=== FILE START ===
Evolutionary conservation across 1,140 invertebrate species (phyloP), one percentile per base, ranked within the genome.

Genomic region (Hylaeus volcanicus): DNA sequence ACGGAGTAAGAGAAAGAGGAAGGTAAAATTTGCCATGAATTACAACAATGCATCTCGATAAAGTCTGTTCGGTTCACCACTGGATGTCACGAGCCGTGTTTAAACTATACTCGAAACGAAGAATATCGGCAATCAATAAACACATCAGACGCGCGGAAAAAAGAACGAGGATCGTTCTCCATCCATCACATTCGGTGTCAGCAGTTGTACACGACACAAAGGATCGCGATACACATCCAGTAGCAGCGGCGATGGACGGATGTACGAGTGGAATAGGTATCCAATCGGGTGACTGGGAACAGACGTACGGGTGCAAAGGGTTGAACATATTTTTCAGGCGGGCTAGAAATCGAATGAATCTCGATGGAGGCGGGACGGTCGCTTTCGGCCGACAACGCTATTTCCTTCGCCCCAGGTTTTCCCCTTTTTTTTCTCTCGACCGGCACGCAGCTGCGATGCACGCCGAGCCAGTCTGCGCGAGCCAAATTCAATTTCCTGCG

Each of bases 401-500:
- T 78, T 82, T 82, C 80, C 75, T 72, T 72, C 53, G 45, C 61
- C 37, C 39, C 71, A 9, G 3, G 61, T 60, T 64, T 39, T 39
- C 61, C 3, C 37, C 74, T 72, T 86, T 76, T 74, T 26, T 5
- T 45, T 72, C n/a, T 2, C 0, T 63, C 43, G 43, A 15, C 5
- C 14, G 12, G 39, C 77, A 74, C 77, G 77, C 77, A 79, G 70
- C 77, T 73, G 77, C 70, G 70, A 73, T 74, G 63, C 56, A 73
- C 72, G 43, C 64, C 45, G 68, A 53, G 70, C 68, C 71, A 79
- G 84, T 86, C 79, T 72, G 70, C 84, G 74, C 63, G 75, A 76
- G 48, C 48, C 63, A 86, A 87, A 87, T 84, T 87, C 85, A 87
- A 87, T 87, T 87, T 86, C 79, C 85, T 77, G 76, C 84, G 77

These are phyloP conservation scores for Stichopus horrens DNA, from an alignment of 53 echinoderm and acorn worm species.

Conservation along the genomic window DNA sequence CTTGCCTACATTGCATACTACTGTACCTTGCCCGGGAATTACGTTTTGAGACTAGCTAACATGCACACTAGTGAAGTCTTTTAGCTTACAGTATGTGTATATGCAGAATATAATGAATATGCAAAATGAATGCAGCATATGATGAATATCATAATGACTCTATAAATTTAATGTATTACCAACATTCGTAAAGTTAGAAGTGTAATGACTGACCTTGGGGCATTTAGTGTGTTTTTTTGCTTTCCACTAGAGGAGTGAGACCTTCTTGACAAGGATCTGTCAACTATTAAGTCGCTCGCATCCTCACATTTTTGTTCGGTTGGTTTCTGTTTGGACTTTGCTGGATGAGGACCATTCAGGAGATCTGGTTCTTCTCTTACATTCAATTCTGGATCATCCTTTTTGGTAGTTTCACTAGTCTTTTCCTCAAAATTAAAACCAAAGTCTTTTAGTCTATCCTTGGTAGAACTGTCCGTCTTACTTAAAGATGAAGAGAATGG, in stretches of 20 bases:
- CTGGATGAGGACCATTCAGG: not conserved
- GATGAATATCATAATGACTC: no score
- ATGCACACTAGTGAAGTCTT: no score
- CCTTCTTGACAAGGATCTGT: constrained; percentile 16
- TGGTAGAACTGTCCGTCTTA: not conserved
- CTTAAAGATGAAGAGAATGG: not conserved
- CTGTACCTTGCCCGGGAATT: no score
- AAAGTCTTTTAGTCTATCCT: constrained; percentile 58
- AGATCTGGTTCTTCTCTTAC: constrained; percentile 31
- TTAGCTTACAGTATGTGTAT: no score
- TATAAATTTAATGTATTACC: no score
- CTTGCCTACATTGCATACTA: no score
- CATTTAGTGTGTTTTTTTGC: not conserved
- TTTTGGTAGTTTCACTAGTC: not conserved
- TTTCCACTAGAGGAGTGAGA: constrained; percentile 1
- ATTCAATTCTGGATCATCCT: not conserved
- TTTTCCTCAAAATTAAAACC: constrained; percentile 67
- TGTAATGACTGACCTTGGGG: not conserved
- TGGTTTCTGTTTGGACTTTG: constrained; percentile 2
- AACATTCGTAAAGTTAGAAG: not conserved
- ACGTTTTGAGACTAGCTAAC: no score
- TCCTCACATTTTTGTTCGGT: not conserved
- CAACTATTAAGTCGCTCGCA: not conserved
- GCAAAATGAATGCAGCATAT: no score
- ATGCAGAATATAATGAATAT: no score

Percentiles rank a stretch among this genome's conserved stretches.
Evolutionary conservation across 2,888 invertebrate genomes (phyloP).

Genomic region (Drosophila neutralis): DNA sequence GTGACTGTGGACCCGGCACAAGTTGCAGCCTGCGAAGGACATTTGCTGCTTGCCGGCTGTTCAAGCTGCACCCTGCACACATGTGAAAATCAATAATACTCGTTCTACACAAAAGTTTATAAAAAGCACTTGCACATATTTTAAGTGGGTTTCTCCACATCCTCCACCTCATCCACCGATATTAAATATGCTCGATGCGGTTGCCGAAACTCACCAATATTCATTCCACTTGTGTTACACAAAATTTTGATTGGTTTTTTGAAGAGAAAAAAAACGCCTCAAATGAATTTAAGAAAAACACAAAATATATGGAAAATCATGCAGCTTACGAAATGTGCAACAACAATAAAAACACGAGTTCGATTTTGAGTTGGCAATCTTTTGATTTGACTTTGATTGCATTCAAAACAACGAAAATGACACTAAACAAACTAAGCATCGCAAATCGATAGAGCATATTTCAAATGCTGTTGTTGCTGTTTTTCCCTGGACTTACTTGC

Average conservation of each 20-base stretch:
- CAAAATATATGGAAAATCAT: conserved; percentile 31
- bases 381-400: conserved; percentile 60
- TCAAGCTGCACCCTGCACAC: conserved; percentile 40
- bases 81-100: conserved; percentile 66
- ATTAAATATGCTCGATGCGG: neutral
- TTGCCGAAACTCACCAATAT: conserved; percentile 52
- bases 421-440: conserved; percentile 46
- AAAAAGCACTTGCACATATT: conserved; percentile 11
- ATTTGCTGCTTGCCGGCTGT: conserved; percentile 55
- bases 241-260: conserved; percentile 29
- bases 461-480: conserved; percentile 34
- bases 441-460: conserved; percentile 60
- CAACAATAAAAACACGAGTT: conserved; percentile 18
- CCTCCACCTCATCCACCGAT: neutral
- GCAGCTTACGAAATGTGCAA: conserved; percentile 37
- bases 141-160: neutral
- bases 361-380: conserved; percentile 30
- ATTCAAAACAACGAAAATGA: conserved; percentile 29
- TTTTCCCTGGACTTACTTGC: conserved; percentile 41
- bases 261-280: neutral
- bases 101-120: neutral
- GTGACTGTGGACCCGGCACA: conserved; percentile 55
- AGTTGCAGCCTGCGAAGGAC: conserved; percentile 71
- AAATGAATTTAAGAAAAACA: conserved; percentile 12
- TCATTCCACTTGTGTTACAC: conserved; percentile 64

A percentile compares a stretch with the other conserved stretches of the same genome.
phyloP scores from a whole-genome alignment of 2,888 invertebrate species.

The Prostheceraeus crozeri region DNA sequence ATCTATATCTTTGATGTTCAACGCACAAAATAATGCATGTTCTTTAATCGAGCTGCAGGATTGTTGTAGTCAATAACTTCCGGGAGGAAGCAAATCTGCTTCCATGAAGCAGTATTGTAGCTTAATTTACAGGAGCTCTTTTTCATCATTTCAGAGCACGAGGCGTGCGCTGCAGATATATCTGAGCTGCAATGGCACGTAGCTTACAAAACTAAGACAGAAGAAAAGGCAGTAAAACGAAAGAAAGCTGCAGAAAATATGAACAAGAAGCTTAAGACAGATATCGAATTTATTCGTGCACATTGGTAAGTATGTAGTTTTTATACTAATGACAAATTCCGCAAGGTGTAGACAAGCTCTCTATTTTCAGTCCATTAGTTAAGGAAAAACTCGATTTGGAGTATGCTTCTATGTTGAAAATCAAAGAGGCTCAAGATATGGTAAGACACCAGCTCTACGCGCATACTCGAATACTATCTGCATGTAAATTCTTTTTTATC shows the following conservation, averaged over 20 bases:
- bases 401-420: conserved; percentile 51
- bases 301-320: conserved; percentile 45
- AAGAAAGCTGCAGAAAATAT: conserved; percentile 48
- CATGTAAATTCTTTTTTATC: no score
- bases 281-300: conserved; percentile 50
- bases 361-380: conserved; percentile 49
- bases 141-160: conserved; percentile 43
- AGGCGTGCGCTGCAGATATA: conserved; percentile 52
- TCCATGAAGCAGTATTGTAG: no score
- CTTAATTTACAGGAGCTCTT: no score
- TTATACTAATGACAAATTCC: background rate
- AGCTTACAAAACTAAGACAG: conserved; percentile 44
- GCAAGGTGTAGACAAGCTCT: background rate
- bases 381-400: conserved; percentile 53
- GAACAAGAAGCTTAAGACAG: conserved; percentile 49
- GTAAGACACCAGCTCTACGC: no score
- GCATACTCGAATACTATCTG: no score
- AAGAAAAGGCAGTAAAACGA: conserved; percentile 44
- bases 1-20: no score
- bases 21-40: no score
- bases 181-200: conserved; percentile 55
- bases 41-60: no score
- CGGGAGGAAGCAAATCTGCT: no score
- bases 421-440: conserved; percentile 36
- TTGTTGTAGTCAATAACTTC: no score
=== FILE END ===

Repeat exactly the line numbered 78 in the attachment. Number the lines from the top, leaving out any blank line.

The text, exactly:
- bases 361-380: conserved; percentile 49